Przewalski’s gazelle (Procapra przewalskii) is one of the more critically endangered Eurasian large mammals and is unique to China. Only around 350–400 mature individuals are thought to remain . Their range exists today only in a small area surrounding Qinghai Lake [2, 3]. This gazelle’s fate is considered to be even more precarious than the giant panda . Rescue and conservation programs are a challenge for wildlife biologists and ecologists, although management efforts are underway to provide for a more sustainable population . Somatic cell nuclear transfer (SCNT) has been successfully utilized in the production of many mammal species including laboratory and domestic animals. One potential application of this technology is that it might be useful for the propagation of rare and endangered species. However, the major limitation in using this technology for species rescue is that oocytes and suitable recipients are rare, so intraspecies cloning of endangered species becomes an even more daunting task. Interspecies SCNT (iSCNT) where endangered animal somatic cell nuclei are transferred to domestic oocyte cytoplasts is an approach that might minimize the limitations of SCNT. Many trials of iSCNT have been reported in wildlife species such as the giant panda (Ailuropoda melanoleuca) [6, 7], Tibetan antelope (Pantholops hodgsonii) , Banteng (Bos javanicus) , yak (Bos grunniens) , Siberian tiger (Panthera tigris altaica) , and Sei whale (Balaenoptera borealis) . The iSCNT cloned embryos generated in these studies had extremely poor development to the blastocyst stage. The best results of iSCNT in mammals occurred when using subspecies and sibling species that can hybridize naturally, such as among the cloned argali (Ovis ammon)  and the river buffalo (Bubalus bubalus arnee) .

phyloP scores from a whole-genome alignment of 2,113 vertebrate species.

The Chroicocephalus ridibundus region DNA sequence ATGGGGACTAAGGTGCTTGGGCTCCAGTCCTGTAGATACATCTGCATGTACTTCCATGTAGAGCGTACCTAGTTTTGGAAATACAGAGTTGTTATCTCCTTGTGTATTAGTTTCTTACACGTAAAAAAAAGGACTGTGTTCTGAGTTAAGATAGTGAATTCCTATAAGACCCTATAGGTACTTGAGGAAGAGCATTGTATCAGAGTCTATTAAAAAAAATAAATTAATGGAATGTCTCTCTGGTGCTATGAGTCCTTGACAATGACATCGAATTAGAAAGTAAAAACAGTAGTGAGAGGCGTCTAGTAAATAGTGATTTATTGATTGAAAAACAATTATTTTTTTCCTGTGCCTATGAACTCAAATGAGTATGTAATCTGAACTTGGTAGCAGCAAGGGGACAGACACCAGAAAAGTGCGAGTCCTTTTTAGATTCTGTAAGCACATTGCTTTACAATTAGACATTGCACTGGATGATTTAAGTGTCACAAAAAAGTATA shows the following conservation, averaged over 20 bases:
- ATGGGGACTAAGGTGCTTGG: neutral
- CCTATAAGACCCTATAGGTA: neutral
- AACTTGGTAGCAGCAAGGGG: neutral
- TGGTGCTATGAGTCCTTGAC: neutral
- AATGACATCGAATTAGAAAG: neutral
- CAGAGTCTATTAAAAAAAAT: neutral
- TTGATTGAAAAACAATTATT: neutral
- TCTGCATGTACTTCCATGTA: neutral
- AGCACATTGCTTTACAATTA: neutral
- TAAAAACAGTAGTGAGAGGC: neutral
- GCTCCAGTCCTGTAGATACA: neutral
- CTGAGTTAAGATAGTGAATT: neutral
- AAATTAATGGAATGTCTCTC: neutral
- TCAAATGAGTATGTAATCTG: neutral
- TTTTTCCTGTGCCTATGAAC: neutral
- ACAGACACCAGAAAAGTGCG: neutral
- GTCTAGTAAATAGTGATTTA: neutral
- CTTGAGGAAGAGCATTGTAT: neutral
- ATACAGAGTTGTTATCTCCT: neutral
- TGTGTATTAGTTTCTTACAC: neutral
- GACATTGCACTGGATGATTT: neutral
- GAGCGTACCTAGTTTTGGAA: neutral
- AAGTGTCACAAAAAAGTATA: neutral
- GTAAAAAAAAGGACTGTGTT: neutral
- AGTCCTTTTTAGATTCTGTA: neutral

The current hypotheses for the high developmental failure of iSCNT are that there is genomic incompatibility between the nucleus and the host ooplasm/cytoplasm  and between mitochondrial DNA (mtDNA) and nuclear DNA . A major barrier that hinders the developing iSCNT embryo first occurs at the time of zygotic genome activation (ZGA) or embryonic genome activation (EGA) . The zygote genome of the cloned embryo manifests itself independently from the maternal transcripts . Compared with the development of normally fertilized preimplantation embryos, SCNT-derived embryos have to overcome many more challenges in silencing their somatic-specific genes while reactivating all of the embryo-related genes . During the process, it also has to shed its differentiated phenotype and establish a totipotent state . At the present time there are very few reports on embryonic gene function at the time of EGA in iSCNT embryos. Although it has been shown that small molecules such as valproic acid (VPA) , trichostatin A (TSA) , 5-aza-2′-deoxycytidine  can improve SCNT embryo development in vitro and in vivo, such beneficial effects have not been observed in interspecies cloned embryo development.